Keep on runnin’

Long-distance running not likely cause of knee arthritis, study finds

Regularly running long distances is unlikely to cause knee arthritis, a new study finds.

The study, titled “Why Don’t Most Runners Get Knee Osteoarthritis?” and conducted by researchers from Queen’s University in the Canadian city of Kingston, Ontario, compared the biomechanics of running and walking, according to The New York Times. The researchers recruited 14 recreational runners—half of them women—with no history of knee problems, and used motion capture technology to measure the forces generated by running and walking. The volunteers generally hit the ground with a force eight times their body weight while running (about three times the force of walking), but they touched the ground far less often while running, due to a running motion’s comparatively longer stride.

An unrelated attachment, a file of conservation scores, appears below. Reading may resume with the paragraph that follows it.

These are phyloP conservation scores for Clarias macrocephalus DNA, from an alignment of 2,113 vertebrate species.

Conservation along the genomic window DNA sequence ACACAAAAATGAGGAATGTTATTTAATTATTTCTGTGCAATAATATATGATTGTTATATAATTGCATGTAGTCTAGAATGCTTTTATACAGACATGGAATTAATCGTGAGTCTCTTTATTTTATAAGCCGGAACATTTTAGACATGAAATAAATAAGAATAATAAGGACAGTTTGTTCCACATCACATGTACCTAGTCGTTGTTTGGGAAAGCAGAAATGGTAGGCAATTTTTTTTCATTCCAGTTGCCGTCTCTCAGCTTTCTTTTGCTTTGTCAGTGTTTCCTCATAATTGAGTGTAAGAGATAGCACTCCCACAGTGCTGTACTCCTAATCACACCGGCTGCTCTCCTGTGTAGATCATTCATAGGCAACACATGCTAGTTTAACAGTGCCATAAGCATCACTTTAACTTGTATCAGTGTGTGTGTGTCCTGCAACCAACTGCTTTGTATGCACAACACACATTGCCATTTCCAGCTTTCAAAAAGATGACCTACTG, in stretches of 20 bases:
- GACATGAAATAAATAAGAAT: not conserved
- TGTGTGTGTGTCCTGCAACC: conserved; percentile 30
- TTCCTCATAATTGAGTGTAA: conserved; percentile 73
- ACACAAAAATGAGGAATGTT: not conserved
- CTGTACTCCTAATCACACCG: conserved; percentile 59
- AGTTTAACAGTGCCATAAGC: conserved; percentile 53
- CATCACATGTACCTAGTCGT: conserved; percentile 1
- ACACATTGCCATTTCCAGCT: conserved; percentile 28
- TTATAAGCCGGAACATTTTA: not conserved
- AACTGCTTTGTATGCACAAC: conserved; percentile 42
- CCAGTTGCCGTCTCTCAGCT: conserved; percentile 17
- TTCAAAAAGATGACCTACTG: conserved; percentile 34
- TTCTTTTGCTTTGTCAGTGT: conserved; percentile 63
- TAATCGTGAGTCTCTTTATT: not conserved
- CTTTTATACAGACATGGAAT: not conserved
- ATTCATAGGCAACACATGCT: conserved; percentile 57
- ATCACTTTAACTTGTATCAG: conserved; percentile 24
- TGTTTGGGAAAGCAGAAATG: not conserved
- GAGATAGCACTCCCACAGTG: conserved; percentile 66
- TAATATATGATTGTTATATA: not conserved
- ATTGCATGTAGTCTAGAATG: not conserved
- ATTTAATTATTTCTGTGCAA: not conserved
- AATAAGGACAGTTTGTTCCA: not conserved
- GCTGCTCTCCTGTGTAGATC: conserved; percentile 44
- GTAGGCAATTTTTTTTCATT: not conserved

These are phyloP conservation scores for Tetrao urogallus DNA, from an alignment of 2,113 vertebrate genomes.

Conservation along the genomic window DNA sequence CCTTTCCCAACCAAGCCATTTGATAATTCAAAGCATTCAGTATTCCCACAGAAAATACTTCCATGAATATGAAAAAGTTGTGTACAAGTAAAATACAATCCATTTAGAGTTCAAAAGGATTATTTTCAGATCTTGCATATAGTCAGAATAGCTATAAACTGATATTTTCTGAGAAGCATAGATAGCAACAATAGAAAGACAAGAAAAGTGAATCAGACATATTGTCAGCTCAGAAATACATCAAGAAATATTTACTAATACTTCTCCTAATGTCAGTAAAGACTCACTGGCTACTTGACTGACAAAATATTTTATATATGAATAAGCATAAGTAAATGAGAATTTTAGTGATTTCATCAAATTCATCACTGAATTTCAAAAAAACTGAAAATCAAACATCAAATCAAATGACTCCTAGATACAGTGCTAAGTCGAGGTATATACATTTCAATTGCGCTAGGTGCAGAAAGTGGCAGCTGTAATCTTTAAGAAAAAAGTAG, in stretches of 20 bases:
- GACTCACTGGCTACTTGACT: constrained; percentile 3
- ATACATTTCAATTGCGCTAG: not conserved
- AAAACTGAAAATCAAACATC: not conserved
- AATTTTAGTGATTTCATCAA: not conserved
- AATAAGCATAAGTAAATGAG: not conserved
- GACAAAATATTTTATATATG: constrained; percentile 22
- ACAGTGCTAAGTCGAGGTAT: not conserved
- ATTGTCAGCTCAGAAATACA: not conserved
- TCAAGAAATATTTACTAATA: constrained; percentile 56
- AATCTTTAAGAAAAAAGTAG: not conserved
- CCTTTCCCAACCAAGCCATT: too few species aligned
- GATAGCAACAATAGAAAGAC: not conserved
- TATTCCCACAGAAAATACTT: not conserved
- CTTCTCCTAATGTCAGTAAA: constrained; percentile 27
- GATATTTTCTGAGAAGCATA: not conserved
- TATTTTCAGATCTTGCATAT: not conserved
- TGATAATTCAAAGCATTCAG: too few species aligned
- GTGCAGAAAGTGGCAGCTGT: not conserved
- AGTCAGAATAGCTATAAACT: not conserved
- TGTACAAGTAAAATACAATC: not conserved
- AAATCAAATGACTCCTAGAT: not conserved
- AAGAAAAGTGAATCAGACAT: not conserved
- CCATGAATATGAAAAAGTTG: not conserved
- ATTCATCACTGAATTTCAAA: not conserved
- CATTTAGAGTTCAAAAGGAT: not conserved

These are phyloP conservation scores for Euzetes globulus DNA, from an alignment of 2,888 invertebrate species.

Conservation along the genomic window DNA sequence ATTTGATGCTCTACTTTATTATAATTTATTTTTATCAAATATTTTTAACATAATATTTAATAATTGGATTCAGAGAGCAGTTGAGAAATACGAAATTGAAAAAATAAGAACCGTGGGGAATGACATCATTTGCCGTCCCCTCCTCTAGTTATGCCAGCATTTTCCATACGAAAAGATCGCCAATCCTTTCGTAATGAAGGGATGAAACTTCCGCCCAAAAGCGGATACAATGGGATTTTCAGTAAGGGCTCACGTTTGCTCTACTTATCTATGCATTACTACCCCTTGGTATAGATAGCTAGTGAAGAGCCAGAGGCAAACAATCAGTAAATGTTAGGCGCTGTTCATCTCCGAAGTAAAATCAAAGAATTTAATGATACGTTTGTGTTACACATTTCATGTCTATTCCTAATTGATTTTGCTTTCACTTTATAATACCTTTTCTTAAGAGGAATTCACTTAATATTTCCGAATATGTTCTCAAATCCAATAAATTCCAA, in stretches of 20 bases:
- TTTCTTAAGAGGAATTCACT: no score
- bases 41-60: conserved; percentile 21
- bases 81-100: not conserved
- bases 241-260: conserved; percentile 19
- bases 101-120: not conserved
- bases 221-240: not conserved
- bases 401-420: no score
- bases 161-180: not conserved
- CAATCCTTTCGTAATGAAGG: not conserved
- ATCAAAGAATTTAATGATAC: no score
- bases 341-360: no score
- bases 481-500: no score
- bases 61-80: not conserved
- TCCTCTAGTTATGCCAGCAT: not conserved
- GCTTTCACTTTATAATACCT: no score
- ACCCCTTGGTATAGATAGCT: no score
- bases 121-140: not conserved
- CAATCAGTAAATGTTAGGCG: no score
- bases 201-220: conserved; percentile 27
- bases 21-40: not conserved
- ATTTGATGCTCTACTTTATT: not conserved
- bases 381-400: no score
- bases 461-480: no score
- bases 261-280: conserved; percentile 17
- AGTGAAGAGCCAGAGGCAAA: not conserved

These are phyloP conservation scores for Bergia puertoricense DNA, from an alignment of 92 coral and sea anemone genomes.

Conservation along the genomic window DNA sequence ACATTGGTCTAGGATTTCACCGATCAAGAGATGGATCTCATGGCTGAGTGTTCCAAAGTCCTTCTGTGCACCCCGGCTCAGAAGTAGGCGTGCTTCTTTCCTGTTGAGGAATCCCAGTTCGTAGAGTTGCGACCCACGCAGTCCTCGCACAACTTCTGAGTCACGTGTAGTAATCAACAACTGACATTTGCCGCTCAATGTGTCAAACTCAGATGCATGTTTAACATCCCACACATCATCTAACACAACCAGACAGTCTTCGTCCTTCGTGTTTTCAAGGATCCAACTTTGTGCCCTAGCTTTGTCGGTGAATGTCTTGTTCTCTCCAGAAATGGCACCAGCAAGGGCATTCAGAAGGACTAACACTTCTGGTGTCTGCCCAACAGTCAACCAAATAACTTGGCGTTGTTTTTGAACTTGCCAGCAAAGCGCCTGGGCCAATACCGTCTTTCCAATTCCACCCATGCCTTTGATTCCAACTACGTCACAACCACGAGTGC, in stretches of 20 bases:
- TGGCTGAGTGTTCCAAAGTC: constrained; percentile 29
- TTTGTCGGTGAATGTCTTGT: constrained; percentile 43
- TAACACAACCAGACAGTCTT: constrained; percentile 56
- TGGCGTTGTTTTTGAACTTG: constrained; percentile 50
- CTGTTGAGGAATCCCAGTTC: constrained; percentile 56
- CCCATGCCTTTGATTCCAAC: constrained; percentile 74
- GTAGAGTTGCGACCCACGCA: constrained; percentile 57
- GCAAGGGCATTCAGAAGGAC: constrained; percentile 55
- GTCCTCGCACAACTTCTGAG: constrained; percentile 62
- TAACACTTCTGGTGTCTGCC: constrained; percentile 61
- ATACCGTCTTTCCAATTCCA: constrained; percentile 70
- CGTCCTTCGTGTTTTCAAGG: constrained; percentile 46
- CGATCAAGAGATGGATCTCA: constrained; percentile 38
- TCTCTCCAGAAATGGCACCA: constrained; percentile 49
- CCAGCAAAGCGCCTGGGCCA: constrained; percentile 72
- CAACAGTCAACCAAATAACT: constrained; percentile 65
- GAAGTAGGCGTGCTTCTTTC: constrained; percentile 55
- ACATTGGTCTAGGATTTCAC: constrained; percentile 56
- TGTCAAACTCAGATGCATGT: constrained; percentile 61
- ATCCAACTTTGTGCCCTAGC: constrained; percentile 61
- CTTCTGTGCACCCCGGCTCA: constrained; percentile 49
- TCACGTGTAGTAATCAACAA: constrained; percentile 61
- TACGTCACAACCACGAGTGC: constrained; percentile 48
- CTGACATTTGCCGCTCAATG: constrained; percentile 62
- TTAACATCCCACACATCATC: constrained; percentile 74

Due to those differences, the amount of force moving through a subject’s knees was equivalent whether they were running or walking. In terms of wear-and-tear on knees, “running and walking are essentially indistinguishable,” said Ross Miller, who led the study.